A Gemba Walk Example
This is from a blog reader, Mike, in response to an earlier question about the role of senior leadership in a Lean effort. I’m posting this with Mike’s permission to get your feedback and comments.
In our facility, the most senior person with an office here is a Vice President. He takes the walk every morning at 9:00am (he will miss some now and then if he’s on a customer call, out of the office, or has activities led by our Corporate office – located in another state). He is joined on the walk by our Manufacturing Manager, National Sales Director (when in-house), Inside Sales Manager, Production Managers of the Lean areas (that we have started to-date), Shipping Manager, Production Planner, Purchasing Manager, HR Manager, and the in-house Lean group. If someone is unavailable, he or she will send a representative. While this may sound cumbersome, it is a prime opportunity to have all the people necessary if there is a problem.
Each stop on the walk is centered around a “production” board. The walk starts in Sales, proceeds to Shipping, then one Assembly cell, one Product Line cell, followed by a Kaizen board, the Scheduling board, and concluding with the Purchasing board. If any discussion at a board lasts longer than 3 minutes, the group assigns someone responsible to coordinate a meeting/initiate a review of the issue. All parts of the organization are in the loop and all can provide input to issues as they arise, rather than after the fact. Operators at each location participate and all discussion is as equals. As the Lean Coordinator in the plant, I act as “referee” concerning the time spent and the equal opportunity of the discussion.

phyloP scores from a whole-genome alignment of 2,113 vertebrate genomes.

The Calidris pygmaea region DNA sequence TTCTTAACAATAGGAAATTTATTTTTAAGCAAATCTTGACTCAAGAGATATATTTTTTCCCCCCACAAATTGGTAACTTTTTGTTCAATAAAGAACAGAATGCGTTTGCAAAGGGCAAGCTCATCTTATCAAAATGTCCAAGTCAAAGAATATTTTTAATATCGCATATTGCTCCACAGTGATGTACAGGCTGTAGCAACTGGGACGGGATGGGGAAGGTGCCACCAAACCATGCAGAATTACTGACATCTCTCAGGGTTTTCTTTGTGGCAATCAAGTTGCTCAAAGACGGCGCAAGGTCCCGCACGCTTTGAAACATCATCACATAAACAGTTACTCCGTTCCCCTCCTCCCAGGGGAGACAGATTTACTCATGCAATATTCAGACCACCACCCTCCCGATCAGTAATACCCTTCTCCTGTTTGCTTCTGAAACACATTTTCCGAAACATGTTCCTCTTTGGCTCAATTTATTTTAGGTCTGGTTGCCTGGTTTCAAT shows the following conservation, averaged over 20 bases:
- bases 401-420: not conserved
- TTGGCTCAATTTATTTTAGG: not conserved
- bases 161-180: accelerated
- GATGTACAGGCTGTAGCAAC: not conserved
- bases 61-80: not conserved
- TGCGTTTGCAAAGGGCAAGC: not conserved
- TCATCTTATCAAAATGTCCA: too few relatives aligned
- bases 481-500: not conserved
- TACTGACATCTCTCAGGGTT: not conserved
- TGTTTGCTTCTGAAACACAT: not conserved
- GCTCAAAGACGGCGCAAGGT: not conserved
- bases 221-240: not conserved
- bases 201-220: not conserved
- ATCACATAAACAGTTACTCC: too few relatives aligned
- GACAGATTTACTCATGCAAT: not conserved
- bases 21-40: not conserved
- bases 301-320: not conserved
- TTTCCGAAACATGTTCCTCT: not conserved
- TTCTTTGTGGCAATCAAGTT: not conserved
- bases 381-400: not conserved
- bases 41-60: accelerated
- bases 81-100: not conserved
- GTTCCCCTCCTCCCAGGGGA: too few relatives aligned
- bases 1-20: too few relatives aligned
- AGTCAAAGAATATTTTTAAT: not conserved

As a result, our direct lines of communication have increased immensely. That “soft” value is immeasurable. When we have customers or Corporate dignitaries in, we still follow the same routine. Our customers are often impressed with the ability of anyone on the walk being able to describe the situation at any board (that knowledge is shared via simple metric presentations at the boards, consistent themes from board to board, and regular involvement of everyone to truly understand the flow of products and information.) This walk happens regardless of who is absent. Those available just move forward.
Is this unique or common? Would other companies shudder at the dollar value of salaries involved in this 25 minute exercise daily? Is this “wasteful” in the eyes of others? I can tell from experience, the impact this has on the plant is significant – as described in my response to the reader question about Plant Management participation in the Gemba.
What feedback or advice do you have for Mike and his company? Click “comments” to chime in.